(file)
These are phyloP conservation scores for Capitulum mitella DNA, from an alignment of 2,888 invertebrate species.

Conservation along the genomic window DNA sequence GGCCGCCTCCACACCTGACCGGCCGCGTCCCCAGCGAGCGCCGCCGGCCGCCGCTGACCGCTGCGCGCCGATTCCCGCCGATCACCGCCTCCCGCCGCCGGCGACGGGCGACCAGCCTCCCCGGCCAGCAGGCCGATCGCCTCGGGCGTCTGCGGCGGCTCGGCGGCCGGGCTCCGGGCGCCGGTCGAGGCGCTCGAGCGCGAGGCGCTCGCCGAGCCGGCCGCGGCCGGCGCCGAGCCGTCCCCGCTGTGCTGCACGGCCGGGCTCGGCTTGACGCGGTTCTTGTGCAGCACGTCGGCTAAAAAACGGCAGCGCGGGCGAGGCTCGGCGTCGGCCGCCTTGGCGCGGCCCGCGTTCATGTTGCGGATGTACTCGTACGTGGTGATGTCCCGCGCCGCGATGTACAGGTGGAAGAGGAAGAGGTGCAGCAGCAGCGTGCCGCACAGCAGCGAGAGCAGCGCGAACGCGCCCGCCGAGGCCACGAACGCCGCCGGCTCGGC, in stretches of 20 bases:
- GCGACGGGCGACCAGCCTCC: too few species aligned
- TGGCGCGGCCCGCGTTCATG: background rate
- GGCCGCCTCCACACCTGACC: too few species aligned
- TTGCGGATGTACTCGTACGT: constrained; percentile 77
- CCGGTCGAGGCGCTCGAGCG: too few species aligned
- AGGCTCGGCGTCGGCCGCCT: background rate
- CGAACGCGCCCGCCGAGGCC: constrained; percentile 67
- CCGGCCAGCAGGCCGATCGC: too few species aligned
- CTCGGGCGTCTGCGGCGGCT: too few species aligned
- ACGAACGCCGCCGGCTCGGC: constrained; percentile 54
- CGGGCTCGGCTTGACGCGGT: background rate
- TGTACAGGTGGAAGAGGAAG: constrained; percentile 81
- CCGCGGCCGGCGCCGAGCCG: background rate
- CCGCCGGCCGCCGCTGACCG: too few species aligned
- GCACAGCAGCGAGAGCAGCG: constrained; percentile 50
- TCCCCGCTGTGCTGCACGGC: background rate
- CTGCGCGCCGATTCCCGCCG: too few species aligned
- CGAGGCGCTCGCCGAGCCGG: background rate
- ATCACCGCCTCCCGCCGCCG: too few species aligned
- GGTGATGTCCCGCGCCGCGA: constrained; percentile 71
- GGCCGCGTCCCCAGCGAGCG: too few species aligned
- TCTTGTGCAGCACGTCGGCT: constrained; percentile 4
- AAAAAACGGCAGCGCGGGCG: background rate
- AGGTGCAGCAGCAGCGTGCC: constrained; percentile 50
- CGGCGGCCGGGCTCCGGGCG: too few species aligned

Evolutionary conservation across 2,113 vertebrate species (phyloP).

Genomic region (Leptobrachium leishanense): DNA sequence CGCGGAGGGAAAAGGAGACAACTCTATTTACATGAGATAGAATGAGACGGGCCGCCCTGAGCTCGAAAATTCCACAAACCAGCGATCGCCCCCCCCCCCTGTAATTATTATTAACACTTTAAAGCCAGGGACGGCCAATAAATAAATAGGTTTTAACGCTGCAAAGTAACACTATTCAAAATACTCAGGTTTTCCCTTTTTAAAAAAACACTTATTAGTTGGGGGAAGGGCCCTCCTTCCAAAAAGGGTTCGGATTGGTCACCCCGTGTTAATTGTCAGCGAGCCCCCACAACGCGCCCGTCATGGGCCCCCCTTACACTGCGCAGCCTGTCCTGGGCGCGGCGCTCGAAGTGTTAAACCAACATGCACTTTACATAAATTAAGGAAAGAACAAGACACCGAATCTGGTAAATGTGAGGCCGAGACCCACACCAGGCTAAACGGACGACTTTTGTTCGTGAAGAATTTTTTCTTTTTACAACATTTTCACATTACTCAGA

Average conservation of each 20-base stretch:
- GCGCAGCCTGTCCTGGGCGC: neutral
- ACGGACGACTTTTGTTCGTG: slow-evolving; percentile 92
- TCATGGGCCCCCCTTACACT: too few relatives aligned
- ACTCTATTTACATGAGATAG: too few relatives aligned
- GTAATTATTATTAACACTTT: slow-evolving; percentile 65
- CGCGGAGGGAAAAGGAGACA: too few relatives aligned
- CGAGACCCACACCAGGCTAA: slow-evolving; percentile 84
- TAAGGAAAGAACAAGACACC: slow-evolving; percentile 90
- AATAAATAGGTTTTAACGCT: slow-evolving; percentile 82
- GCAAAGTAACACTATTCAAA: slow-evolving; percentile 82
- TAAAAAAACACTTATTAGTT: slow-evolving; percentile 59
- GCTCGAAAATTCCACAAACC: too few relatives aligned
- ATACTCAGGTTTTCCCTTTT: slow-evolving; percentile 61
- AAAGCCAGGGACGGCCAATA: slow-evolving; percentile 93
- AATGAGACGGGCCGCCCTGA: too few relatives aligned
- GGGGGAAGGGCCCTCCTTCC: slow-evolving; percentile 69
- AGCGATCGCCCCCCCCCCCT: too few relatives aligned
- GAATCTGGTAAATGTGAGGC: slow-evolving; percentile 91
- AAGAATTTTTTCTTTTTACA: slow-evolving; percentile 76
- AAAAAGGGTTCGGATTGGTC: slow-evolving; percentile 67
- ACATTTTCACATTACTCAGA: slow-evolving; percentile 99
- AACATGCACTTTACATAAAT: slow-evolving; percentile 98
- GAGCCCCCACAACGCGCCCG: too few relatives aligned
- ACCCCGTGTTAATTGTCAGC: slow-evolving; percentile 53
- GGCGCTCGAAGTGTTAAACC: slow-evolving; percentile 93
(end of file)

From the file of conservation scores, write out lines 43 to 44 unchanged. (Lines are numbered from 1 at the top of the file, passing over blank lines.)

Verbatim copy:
- ATACTCAGGTTTTCCCTTTT: slow-evolving; percentile 61
- AAAGCCAGGGACGGCCAATA: slow-evolving; percentile 93